(Jun 1, 2007)

Famous polar bear growing into an adult

By Madeline Chambers
From Reuters

BERLIN (Reuters) - Knut, Berlin Zoo's celebrity polar bear cub, is growing from a cuddly ball of fur into a shaggy, powerful predator who could soon pose a serious threat to his devoted human keeper who has nursed him from birth.

The cub, which still draws some 5,000 fans every day, turns six months on Tuesday and his 28 kg (62 pounds) are starting to show. His snout is longer, his torso chunkier and teeth sharper.

Thomas Doerflein, who for months slept in Knut's enclosure to feed him milk and porridge through the night, still rolls on the ground with the cub in his twice daily shows and lets him bite his fingers.

But he has taken to pulling his long sleeves over his hands to protect them and winces when the cub bites him on the bottom. Captivated admirers watch Doerflein duck and shoulder away Knut when he gets boisterous.

"He's just playing and it doesn't hurt, it just pinches a bit. It only hurts when he gets angry," the bearded Doerflein, who already has a few bruises, told Reuters.

In addition to porridge, the young star now tucks into fish, meat and cat food and is putting on around 200 grams a day.

Last week, he learned how to swim and Doerflein takes Knut for a walk round the Zoo every morning to build up his muscles. His coat is no longer white and fluffy, but yellow and shaggy.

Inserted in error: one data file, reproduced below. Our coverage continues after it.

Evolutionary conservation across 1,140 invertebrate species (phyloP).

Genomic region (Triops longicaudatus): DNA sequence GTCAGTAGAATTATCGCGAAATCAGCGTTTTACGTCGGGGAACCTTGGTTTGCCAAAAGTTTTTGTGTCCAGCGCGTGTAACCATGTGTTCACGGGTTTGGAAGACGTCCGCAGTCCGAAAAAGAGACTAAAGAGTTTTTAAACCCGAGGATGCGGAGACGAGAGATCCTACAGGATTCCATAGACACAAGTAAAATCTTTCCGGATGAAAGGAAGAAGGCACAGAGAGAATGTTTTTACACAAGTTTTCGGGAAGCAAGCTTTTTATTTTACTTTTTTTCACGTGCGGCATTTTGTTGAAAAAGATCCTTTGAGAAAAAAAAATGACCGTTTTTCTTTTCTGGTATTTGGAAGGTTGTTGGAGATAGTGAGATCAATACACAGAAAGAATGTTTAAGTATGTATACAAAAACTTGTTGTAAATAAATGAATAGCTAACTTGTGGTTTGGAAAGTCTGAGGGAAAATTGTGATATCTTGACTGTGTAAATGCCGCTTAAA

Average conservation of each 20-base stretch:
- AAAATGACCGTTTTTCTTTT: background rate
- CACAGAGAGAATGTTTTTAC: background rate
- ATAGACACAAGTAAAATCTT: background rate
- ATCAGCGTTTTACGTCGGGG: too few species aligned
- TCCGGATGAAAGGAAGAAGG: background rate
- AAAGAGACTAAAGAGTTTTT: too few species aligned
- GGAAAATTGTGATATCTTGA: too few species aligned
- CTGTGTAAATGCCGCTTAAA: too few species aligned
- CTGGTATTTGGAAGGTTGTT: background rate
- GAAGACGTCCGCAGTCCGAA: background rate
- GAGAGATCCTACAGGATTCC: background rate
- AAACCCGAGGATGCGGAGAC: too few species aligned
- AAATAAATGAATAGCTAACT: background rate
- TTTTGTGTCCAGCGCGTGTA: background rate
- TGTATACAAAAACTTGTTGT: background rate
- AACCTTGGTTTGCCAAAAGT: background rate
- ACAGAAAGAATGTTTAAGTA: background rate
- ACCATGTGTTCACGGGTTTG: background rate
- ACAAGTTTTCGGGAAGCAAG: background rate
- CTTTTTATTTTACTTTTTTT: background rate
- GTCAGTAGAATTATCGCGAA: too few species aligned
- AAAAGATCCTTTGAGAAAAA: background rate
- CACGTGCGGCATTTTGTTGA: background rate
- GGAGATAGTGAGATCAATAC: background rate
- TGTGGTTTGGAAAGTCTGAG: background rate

"He is getting bigger and is gruffer than he used to be and is learning his role as a loner," said zoo vet Andre Schuele, who estimates that Knut will not be fully grown for another four years or so.

Knut was rejected by his mother, Tosca, and hit the headlines after an animal rights campaigner said hand-rearing polar bears violated animal rights. German media interpreted the comments as a call for Knut to be put down.

Since then, Knut has become a brand. He has his own song, DVD and book deal and features in a range of merchandise from soft toys and T-shirts to sweets.


Doerflein thinks he will be able to play with Knut until he is about a year-old, by which time the cub will be 60-80 kg, compared to about 500 kg when he is fully grown.

The keepers say the cub regards Doerflein as his mother and is therefore unlikely to attack him, but some experts fear he could get dangerous sooner and point to worrying precedents.

In the 1920s, a Norwegian explorer had to put down "Marie," a polar bear cub he had reared, after she attacked him. Historians put the cub's age at only four months, although some experts suspect she might have been older.

The zoo also rejects comparisons with Bokito, a gorilla raised in Berlin who burst out of his enclosure in Rotterdam Zoo last month and went on a rampage.

"You can't compare them: gorillas are social animals, polar bears are loners," said Schuele. "I have no worries that Knut will be a problem like that."

But the Zoo realizes the Knut show will not go on forever.

"Knut is getting too big for this and we will probably bring the shows to an end in two or three months," said Raimund Opitz, who gives visitors a running commentary.

The Zoo will consider moving Knut elsewhere after he is a year old. Several other zoos are keen to take on Knut to breed.

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